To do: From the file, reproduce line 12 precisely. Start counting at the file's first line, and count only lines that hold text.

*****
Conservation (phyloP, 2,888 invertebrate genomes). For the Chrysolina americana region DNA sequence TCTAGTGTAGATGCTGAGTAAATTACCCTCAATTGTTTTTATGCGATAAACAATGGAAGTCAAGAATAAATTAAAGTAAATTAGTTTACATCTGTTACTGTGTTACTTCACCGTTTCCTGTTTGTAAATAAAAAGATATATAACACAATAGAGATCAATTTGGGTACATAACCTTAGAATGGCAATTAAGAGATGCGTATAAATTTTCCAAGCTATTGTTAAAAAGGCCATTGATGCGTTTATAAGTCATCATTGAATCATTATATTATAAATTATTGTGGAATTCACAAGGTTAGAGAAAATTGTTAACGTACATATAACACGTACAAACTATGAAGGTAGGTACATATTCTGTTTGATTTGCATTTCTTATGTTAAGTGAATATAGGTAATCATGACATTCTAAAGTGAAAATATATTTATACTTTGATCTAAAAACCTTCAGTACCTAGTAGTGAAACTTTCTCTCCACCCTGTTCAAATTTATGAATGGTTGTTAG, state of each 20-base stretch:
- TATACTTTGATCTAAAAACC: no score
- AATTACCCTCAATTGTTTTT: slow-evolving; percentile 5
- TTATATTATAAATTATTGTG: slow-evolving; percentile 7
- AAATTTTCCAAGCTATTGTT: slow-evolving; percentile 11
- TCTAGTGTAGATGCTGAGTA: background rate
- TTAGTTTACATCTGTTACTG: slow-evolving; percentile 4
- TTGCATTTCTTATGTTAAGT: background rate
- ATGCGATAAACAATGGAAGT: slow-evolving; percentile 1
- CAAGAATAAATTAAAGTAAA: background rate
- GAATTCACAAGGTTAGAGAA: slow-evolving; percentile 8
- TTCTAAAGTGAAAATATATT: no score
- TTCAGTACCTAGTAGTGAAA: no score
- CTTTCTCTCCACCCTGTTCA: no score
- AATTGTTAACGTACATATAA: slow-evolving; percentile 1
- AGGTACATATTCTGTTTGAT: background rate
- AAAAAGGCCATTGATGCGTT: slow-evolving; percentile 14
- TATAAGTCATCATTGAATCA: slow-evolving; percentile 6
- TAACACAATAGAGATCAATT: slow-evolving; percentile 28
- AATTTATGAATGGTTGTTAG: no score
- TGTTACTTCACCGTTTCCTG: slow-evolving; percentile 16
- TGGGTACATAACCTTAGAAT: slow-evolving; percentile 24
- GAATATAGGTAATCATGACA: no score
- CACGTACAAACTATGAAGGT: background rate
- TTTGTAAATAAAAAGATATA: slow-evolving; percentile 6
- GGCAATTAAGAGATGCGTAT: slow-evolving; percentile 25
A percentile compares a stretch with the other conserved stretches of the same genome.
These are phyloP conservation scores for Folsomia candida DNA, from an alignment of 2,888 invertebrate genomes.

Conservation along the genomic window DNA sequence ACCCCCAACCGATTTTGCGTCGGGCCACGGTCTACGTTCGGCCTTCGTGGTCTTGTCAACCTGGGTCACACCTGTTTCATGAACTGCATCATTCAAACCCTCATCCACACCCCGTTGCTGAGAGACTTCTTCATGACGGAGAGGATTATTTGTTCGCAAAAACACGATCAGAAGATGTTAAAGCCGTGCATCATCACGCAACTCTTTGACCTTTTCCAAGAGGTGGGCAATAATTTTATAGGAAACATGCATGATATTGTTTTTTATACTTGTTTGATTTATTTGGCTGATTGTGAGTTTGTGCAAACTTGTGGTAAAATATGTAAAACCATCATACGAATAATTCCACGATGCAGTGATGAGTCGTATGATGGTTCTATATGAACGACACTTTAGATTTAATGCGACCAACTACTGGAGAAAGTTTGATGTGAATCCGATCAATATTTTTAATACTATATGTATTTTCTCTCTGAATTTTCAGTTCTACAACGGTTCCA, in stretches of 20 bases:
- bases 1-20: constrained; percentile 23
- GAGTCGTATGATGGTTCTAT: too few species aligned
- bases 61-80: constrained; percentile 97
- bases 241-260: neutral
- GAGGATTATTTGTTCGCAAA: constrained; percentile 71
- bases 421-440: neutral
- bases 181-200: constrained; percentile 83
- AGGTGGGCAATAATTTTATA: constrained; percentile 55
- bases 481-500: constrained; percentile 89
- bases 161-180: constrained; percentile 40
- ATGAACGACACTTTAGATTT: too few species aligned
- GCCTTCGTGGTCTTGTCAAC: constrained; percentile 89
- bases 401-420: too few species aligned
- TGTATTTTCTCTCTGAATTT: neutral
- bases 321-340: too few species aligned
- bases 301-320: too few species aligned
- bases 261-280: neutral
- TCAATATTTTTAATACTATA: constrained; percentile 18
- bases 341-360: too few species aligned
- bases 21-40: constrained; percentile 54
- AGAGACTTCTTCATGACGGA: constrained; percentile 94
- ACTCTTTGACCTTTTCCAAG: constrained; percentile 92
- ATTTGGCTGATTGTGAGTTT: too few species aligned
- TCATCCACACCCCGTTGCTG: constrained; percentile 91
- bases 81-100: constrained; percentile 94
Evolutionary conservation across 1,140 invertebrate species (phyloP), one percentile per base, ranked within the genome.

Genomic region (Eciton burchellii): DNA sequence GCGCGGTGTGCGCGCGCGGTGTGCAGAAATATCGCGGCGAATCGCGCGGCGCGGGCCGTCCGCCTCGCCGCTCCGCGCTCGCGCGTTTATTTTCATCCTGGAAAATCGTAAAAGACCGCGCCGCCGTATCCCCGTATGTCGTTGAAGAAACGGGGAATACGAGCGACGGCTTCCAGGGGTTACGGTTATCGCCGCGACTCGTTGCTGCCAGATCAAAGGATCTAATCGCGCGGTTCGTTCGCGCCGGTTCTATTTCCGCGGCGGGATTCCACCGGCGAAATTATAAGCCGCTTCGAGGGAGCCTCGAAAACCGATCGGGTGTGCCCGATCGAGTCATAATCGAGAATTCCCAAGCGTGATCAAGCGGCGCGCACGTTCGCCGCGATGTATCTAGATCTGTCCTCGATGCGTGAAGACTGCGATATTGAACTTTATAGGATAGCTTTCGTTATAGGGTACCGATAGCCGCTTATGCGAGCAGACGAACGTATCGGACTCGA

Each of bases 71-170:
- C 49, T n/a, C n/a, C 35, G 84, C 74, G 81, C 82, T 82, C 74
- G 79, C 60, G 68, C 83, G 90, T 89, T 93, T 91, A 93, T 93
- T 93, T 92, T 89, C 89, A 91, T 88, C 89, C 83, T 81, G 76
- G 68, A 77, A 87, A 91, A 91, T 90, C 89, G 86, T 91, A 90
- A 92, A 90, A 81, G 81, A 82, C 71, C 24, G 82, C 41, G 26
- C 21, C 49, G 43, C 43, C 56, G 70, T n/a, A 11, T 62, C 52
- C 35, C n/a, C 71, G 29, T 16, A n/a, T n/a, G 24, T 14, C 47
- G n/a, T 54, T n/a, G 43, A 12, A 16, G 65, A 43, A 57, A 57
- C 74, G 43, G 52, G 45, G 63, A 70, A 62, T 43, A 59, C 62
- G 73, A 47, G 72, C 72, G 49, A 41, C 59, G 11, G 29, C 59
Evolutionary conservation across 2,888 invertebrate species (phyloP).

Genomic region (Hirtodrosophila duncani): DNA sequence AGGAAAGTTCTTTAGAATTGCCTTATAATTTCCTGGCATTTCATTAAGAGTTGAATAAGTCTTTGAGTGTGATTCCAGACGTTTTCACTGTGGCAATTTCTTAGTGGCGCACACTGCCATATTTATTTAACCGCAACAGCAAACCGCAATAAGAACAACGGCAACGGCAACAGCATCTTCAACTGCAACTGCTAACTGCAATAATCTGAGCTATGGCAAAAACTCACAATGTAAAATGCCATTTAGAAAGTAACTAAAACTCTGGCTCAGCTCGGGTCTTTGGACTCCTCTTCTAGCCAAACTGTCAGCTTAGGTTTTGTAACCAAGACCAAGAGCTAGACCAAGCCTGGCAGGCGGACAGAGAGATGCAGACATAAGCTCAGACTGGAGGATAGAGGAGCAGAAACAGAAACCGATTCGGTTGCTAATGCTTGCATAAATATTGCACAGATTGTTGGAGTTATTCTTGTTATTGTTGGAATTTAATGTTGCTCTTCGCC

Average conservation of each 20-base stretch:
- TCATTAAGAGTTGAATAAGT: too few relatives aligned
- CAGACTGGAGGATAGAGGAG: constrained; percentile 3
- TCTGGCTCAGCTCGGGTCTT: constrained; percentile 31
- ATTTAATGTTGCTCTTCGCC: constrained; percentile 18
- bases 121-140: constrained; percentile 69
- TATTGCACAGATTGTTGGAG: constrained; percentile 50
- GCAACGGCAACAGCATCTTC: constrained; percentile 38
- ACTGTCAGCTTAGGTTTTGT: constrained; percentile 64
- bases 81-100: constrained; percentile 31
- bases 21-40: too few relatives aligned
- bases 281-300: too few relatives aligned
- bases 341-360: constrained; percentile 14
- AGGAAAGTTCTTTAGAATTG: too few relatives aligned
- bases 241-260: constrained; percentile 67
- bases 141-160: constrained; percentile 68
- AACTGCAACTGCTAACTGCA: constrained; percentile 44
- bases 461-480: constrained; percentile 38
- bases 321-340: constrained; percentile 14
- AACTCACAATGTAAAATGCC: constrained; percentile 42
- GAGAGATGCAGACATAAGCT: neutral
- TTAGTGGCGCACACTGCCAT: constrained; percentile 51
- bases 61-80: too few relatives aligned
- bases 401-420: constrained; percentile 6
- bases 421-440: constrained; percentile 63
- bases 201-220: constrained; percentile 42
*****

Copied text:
- TTCTAAAGTGAAAATATATT: no score